Rocket Propulsion Questions and Answers – Ideal Rocket


This set of Rocket Propulsion Multiple Choice Questions & Answers (MCQs) focuses on “Ideal Rocket”.

1. For an ideal rocket, what should be the nature of the working substance?
a) Homogeneous
b) Heterogeneous
c) Anisotropic
d) Amorphous
View Answer

Answer: a
Explanation: The working substance and chemical products should be homogeneous. When we say a substance is homogeneous, we intend to say that its composition and character is uniform throughout the substance.

2. What is the allowable amount of heat (in % of total available energy) that can be transferred across the walls of an ideal rocket?
a) 0%
b) 10%
c) 15%
d) 5%
View Answer

Answer: a
Explanation: An ideal rocket doesn’t allow any heat transfer to take place across its walls. The flow, in this case, would be adiabatic. So, 0% of heat transfer takes place across the walls of an ideal rocket.

3. An ideal rocket has a chamber pressure of 1 MPa and a temperature of 1600 K. Determine the density of the combustion product if its molecular mass is 24 kg/kmol.
a) 1.2 kg/m3
b) 2.4 kg/m3
c) 1.8 kg/m3
d) 3.6 kg/m3
View Answer

Answer: c
Explanation: Ideal rockets have working substances that follow perfect gas law. Hence using P=ρRT, we can determine the density of the combustion product.
R = Ru / Mmol = 8314 / 24 = 346.42 J kg-1K-1
ρ = P/RT = 1 x 106 / (346.42 x 1600)
= 1.8 kg/m3.

4. Which of the following statements is correct for an ideal rocket?
a) All kinds of frictional effects are not present, but the boundary layer cannot be neglected
b) All discontinuities are not present, but shock waves are allowable
c) Propellant flow is steady but constant
d) The expansion of the working fluid is steady, but need not be uniform
View Answer

Answer: c
Explanation: In an ideal rocket, propellant flow is considered to be steady and constant. In such a vehicle, all kinds of frictional effects and boundary layers are neglected along with the possible discontinuities in flow such as shock waves. The expansion of the working fluid is both steady as well as uniform.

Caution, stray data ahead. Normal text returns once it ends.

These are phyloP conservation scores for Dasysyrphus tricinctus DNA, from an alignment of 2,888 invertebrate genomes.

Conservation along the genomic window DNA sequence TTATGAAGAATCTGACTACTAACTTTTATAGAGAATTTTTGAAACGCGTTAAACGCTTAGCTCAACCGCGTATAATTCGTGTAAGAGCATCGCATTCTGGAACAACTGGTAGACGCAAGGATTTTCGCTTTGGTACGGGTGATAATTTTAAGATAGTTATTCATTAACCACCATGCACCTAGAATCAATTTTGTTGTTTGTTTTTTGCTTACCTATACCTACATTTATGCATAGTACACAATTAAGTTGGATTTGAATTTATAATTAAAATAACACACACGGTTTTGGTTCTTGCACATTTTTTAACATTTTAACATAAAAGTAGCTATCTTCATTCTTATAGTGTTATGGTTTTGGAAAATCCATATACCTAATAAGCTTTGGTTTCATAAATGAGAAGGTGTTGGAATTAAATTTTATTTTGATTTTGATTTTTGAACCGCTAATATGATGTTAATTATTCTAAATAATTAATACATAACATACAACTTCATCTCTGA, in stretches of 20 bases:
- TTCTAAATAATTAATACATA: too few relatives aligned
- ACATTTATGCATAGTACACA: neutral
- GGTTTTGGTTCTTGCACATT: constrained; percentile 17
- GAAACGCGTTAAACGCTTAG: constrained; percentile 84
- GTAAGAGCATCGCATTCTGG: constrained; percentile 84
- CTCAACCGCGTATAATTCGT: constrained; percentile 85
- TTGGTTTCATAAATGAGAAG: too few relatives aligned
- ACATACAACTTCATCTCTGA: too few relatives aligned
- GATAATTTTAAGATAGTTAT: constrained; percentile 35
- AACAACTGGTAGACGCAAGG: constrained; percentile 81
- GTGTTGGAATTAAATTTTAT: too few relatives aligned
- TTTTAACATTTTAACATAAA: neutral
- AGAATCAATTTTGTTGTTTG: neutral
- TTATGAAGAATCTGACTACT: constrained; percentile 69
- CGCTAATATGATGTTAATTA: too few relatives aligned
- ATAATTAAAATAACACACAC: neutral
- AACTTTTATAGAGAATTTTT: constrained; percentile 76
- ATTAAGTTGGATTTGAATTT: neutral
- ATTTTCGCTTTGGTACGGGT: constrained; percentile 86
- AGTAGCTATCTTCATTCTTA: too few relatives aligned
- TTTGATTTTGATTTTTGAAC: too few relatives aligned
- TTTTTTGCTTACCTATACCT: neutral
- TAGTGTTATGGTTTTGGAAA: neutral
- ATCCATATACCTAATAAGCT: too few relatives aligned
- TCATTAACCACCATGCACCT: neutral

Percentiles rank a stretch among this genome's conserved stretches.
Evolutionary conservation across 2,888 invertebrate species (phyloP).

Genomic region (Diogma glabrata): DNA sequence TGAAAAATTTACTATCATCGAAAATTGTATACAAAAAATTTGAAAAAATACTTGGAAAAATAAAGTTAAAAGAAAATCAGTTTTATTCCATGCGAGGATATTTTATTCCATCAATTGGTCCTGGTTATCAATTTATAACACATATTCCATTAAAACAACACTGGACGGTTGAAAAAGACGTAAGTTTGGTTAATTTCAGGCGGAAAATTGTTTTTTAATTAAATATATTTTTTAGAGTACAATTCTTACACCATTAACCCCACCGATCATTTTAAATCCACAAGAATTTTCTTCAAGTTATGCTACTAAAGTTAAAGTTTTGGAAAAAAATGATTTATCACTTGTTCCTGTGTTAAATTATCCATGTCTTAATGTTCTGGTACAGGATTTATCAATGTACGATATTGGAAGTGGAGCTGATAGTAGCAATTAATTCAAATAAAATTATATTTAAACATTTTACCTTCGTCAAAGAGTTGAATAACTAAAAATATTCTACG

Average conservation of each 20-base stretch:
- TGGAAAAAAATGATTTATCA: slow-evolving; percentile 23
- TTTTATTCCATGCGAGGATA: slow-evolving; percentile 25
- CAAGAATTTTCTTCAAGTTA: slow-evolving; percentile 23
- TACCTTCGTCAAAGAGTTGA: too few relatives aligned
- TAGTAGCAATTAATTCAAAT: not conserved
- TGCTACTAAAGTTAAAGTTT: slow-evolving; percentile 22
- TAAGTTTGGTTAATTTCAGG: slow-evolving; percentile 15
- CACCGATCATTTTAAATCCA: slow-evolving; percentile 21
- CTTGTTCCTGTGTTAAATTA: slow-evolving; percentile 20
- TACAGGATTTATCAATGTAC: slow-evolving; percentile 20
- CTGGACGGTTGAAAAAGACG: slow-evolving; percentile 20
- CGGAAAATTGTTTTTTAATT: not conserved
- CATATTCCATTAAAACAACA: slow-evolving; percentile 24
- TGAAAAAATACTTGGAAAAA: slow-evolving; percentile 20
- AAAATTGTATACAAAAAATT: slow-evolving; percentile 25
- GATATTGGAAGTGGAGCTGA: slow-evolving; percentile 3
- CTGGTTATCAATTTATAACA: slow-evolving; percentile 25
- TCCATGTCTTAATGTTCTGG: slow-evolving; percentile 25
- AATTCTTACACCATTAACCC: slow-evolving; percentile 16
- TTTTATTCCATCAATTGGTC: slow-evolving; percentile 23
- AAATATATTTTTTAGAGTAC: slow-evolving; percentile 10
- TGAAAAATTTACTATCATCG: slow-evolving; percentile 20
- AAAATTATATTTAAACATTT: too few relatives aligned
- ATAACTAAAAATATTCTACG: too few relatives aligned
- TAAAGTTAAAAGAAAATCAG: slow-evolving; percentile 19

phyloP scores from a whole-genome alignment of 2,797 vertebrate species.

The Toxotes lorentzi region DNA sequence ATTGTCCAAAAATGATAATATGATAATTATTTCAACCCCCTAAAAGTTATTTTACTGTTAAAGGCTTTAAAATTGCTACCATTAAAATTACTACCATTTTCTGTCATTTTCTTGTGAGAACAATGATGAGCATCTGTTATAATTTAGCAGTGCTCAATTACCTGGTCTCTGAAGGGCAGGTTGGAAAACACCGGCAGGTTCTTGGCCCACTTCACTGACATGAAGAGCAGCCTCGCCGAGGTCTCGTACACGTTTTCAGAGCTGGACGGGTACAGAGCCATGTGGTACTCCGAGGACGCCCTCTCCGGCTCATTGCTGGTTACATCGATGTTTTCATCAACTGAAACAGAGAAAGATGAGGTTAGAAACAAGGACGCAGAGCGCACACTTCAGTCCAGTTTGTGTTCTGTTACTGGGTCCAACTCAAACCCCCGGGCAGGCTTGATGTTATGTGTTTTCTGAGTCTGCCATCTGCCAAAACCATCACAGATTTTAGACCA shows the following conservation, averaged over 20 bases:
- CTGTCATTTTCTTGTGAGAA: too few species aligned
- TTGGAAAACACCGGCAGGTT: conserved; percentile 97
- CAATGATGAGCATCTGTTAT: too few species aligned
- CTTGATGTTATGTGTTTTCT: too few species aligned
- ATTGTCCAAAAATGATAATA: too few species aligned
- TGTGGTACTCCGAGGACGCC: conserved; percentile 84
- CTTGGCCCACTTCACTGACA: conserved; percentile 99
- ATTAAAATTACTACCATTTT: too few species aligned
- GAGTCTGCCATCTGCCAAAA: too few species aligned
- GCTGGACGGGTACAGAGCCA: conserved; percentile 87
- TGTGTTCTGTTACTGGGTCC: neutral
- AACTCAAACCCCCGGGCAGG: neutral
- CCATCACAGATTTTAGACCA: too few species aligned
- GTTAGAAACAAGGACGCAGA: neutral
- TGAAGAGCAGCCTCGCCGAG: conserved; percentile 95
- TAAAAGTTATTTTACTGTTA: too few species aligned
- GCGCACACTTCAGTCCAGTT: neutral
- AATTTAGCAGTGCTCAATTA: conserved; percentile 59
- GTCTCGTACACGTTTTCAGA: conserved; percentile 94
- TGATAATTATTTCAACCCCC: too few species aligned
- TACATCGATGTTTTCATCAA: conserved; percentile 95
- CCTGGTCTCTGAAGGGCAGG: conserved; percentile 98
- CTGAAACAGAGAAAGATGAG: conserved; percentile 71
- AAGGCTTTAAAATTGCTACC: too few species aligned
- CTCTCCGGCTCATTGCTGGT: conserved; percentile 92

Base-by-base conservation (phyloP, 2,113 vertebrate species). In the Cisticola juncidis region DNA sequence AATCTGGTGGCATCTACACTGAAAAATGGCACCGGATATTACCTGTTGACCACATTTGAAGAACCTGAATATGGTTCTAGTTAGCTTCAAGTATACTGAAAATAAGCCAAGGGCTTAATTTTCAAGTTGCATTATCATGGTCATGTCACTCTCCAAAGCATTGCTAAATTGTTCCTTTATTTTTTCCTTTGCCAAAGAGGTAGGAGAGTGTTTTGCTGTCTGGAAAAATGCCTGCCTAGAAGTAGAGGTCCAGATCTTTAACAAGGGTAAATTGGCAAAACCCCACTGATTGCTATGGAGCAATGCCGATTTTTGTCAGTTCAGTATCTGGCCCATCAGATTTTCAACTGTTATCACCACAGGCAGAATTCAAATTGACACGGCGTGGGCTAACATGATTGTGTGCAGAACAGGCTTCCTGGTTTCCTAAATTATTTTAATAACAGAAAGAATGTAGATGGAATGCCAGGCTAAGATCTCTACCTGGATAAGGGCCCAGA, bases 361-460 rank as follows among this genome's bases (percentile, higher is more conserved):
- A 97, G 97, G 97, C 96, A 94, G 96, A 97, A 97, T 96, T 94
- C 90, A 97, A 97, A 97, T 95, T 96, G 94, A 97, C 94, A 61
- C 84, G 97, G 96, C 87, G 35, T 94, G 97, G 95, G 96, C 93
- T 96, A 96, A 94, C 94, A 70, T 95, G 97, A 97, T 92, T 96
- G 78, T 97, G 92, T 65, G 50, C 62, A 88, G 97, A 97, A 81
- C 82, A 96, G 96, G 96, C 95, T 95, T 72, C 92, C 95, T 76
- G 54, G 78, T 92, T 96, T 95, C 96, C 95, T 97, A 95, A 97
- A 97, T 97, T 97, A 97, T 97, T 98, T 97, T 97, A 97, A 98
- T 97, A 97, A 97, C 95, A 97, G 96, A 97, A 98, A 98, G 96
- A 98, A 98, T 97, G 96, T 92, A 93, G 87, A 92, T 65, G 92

5. Select the correct option for an ideal rocket engine.
a) The exhaust gases leaving the rocket need not be axially directed
b) Across any cross-section normal to the nozzle axis, gas velocity need not be uniform
c) The gas composition can vary across the nozzle
d) Cryogenic propellants need to be stored at their boiling points
View Answer

Answer: d
Explanation: Exhaust gases leaving the ideal rocket nozzle is axially directed. Gas pressure, temperature, and velocity needs to be uniform across the nozzle axis and the gas composition remains the same along with the nozzle.

6. Which of the following relations won’t hold in an ideal rocket engine’s nozzle?
a) Isentropic expansion relations
b) Conductive heat transfer relations
c) Homogeneous flow relations
d) Ideal gas law relations
View Answer

Answer: b
Explanation: The ideal rocket engine has adiabatic walls. Hence heat transfer cannot happen through the walls. At the same time, the nozzle flow obeys isentropic (reversible and adiabatic), homogeneous expansion relations and ideal gas laws.

7. For typical real rocket engines, what is the approximate amount of energy lost (from the available energy pool) due to heat transfer to the walls of the rocket?
a) 1%
b) 10%
c) 5%
d) 15%
View Answer

Answer: a
Explanation: The energy loss by heat transfer to the walls is usually less than 1% and occasionally may go up to 2% of the total energy. Because of that, the heat transfer effects can be neglected in real rockets.

8. Which of the following is a reasonable depiction of the mass distribution in practical chemical rockets?
a) 50% propellants, 50% inert mass
b) 10% propellants 90% inert mass
c) 90% propellants 10% inert mass
d) 40% propellants 60% inert mass
View Answer

Answer: c
Explanation: Much of the rocket mass is constituted by the mass of the propellants. Rest of the mass includes the rocket structure, its engines, and its payload.

9. Find the propellant mass fraction for a rocket having a structural mass of 150 kg, a payload mass of 20 kg and propellant mass of 1000 kg.
a) 0.65
b) 0.85
c) 0.95
d) 0.45
View Answer

Answer: b
Explanation: The propellant mass fraction is the ratio of propellant mass to the initial mass of the vehicle.
Minert = Mstruct + Mpayload = 150 + 20 = 170 kg
Minitial = Minert + Mprop = 170 + 1000 = 1170 kg
Propellant mass fraction η = Mprop / Minitial = 1000/1170 ≈ 0.85.

10. Which of the following is not a feature of the combustion chamber in an ideal chemical rocket engine?
a) High pressure
b) High temperature
c) Low flow velocity
d) Higher transient time
View Answer

Answer: d
Explanation: An ideal chemical rocket engine has high pressure, high temperature and low flow velocity. The transient time is very low to ensure that the flow and associated processes are steady and remains constant at all times.

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Manish Bhojasia, a technology veteran with 20+ years @ Cisco & Wipro, is Founder and CTO at Sanfoundry. He is Linux Kernel Developer & SAN Architect and is passionate about competency developments in these areas. He lives in Bangalore and delivers focused training sessions to IT professionals in Linux Kernel, Linux Debugging, Linux Device Drivers, Linux Networking, Linux Storage, Advanced C Programming, SAN Storage Technologies, SCSI Internals & Storage Protocols such as iSCSI & Fiber Channel. Stay connected with him @ LinkedIn